Five reasons radios play a vital role when fighting a pandemic
On March 20th 2020, at 8:45 (CET), more than 180 radio stations across Europe simultaneously played “You’ll never walk alone” from Gerry & The Pacemakers. Dutch radio host Sander Hoogendoorn came up with the idea as a sign of solidarity at the beginning of the COVID-19 pandemic. His mission was to spread hope and courage in difficult times to come.
A year later and the world is still not cured of the virus while many are still suffering. Meanwhile, radio stations are still playing a crucial role in a world facing a pandemic. From communicating vital health information to simply blowing off steam, radio initiatives worldwide have put in extraordinary efforts to help populations live amongst the coronavirus.
Radio saves lives
In developed countries, quick access to news usually goes paired with unlimited amounts of information and knowledge. However, in underdeveloped countries, the concept of the internet is not always a given. Many remote areas do not have the technology or resources to gain access to news and information.
In Nigeria and Mali, charity and UN-funded radio stations Farm Radio International and Mikado FM peace radio have provided citizens with life-saving information concerning the coronavirus.
Farm Radio International funds different stations across Africa to inform its listeners of the newest COVID-19 safety measures.
In Mali, Mikado FM peace radio also creates public awareness concerning the most recent health and protective measures. The station’s mission is also to dispel rumours and fake news surrounding COVID-19. Listeners can also call to ask any questions they might have related to COVID-19.
Community outreach programs
Radios often serve as a voice towards the community. KPRC 2, a radio station in Houston, Texas in the US, has taken advantage of this and launched a campaign to help the Houston Food Bank. By reaching out to their listeners, KPRC was able to raise more than $2 million for the charity.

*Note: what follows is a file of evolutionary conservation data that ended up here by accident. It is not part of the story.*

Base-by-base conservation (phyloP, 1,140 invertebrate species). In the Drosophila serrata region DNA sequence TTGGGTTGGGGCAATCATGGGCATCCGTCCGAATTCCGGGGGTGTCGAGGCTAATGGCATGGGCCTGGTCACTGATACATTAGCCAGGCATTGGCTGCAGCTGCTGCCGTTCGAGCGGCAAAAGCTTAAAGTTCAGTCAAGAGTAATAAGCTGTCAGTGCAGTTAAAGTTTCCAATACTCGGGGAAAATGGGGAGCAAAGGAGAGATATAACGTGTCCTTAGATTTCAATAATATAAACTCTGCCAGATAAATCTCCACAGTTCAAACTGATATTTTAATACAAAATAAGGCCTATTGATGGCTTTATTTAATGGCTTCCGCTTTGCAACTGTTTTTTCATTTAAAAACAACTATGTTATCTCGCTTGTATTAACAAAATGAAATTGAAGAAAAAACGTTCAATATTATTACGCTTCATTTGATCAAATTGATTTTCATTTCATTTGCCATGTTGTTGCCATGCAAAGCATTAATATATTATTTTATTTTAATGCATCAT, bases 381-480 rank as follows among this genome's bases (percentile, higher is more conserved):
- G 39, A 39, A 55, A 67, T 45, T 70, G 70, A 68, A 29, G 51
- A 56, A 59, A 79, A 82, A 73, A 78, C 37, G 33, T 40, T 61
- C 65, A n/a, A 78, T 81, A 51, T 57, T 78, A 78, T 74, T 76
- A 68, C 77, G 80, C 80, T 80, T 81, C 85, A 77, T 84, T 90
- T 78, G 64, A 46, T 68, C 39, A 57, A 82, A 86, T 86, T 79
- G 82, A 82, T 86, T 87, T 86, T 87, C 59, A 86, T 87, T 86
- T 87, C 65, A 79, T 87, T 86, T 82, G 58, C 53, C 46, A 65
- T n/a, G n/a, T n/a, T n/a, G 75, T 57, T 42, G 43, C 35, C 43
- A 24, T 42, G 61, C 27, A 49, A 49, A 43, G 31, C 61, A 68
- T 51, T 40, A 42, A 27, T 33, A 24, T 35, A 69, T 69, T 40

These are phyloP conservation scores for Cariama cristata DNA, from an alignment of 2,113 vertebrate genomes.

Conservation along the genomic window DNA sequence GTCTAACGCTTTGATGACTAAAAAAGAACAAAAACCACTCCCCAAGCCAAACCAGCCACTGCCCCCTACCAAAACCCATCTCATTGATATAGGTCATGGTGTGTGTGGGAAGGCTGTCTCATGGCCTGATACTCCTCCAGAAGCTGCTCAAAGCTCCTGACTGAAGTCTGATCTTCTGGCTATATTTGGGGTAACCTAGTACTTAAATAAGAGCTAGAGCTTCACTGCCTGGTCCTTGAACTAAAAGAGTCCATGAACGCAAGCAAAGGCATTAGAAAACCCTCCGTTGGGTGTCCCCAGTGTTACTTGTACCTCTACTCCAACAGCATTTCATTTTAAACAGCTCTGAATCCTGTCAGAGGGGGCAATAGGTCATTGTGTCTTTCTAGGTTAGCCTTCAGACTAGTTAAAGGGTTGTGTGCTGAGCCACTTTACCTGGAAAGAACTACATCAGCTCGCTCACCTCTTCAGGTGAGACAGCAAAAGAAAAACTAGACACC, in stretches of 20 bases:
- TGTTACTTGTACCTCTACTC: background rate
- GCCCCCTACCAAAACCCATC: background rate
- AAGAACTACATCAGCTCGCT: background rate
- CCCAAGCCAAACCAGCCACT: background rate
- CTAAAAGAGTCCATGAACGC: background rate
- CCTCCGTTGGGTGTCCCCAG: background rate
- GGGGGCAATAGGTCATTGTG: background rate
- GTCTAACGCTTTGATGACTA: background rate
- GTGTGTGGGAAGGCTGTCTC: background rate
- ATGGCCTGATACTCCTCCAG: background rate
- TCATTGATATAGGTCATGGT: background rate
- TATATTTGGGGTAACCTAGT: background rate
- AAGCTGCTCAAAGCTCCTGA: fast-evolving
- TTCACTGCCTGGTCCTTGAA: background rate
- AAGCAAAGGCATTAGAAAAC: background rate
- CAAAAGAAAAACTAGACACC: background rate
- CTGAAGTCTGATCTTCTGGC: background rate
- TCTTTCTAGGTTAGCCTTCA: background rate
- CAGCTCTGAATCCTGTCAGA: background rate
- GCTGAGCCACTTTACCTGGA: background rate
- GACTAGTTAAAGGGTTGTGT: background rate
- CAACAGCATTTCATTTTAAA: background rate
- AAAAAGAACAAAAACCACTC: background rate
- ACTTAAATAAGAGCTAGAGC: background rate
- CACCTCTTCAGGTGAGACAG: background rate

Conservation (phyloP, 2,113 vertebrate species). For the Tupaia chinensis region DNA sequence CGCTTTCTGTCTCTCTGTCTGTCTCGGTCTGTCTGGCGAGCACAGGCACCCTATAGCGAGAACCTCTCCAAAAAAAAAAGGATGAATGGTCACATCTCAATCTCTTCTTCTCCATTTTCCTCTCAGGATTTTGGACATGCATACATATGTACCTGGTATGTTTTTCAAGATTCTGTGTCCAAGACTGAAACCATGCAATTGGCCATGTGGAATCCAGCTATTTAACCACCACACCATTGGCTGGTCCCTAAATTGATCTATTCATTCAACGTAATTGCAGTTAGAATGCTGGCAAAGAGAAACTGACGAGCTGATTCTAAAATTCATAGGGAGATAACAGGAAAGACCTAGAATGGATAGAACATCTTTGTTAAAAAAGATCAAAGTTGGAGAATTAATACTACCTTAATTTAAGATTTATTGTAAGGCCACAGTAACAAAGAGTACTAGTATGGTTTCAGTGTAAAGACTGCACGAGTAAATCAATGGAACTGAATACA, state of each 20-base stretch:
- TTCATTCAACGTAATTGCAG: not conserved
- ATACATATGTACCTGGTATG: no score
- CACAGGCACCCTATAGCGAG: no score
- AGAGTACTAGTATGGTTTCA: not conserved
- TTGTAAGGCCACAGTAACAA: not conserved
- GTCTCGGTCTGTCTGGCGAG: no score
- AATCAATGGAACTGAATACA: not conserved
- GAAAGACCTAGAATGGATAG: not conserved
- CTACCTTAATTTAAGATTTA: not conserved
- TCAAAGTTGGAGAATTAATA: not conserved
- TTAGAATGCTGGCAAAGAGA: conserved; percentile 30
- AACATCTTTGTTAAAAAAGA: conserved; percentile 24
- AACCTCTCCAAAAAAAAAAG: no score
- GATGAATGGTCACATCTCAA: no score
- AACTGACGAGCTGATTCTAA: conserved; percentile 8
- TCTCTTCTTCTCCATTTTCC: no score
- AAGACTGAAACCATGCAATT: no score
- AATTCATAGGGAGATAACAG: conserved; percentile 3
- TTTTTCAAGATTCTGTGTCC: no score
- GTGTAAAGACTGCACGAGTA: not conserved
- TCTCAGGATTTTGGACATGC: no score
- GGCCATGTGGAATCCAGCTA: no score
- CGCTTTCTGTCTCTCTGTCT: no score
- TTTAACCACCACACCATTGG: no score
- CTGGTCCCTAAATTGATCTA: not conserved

The coronavirus and its restrictions also have an enormous toll on the mental wellbeing of everyone affected. BBC Radio 1 has provided a podcast called Life Hacks and Lockdown Wellbeing. Here, radio hosts Vick and Katie guide their listeners through tips and tricks to stay healthy during the lockdown. Experts are interviewed and problems relating to stress relief, self-esteem, money and motivations are discussed.
For almost a year now, the coronavirus has deprived music concerts from happening in most parts of the world. Currently, large crowds cheering on their favourite musical acts seem unthinkable.
However, radio stations such as NPO 3FM in the Netherlands have launched special programs dedicated to live music. Although the experience lacks a lot of the senses from authentic concerts, it is an alternative radio stations can provide.
Blowing off steam
Not only live music but partying, in general, has been missing from nearly everyone’s agenda during the past year. The willingness to have a drink with friends and going to pubs and clubs is high, especially amongst the youth.
For that reason, Belgian radio station Studio Brussels launched a one-day program called ‘Knaldrang’ which translates to ‘the ultimate urge to party.’ The event took place on a Friday night on March 12th and consisted of hosts who guided the listeners through a full night of partying.
Text: Charlotte Ariën, image: Fringer Cat via Unsplash